...that is, if it actually comes up for a vote.
Those who know Congress well know that promises get made and get broken; bills that are supposed to be marked up get pushed away as priorities shift, as elections draw near, and as new situations arise. But the fact remains that, if the Senate Judiciary Committee votes on the "Respect for Marriage Act" - which would repeal the so-called "Defense of Marriage Act" and allow married gay couples the same federal rights as straight couples - it will have enough votes to pass.
Sen. Patrick Leahy (D-Vt.), who chairs the committee, has announced that DOMA repeal will be considered by the committee next month. If this happens, the 18-member committee has enough votes to pass the bill; every single Democrat on the committee is a co-sponsor of the bill:
Sen. Patrick Leahy (D-Vt.)
Sen. Herb Kohl (D-Wisc.)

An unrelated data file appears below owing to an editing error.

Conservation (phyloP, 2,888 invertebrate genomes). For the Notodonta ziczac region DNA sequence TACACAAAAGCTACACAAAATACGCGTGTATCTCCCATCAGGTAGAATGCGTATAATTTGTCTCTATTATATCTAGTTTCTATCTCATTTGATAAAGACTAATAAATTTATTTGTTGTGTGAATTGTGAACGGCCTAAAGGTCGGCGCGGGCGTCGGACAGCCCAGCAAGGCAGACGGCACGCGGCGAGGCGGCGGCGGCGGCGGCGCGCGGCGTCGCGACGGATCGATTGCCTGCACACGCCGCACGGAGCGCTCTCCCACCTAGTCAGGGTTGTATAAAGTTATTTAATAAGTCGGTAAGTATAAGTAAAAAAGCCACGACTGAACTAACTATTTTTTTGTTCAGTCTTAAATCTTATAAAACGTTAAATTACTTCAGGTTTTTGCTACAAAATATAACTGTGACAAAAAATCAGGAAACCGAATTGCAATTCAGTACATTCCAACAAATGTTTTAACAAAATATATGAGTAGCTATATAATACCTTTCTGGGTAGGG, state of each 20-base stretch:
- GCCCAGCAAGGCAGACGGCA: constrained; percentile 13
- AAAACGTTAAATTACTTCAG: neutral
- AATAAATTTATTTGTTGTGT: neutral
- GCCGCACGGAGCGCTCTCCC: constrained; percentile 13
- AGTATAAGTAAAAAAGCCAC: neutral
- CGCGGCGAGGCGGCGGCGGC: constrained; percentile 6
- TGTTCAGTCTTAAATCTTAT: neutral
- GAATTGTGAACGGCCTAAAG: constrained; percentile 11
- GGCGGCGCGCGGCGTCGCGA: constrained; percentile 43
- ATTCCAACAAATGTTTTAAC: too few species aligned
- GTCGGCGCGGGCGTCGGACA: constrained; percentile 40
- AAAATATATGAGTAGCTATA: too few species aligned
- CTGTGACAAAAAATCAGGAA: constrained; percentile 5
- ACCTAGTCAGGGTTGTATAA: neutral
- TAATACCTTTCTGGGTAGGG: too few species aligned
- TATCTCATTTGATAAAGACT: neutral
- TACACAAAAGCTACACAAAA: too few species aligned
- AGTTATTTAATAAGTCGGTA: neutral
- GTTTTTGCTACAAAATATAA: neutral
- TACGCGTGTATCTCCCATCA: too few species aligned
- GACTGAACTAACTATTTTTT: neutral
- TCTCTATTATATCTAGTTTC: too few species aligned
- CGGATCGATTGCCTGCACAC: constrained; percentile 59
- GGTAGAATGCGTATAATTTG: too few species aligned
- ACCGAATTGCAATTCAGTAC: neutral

Sen, Dianne Feinstein (D-Calif.)
Sen. Chuck Schumer (D-N.Y.)
Sen. Dick Durbin (D-Ill.)
Sen. Sheldon Whitehouse (D-R.I.)
Sen. Amy Klobuchar (D-Minn.)
Sen. Al Franken (D-Minn.)
Sen. Christopher Coons (D-Del.)
Sen. Richard Blumenthal (D-Conn.)
It would be historic for the Senate Committee to vote in favor of repealing DOMA, which has kept gay couples from being treated equally under federal law. Doubtlessly, the Senate as a whole would not be able to pass the bill this Congress - as we would need not 51, but 60 votes to do so and currently only have 29 cosponsors - but this is an incredible and encouraging first step towards federal marriage equality.
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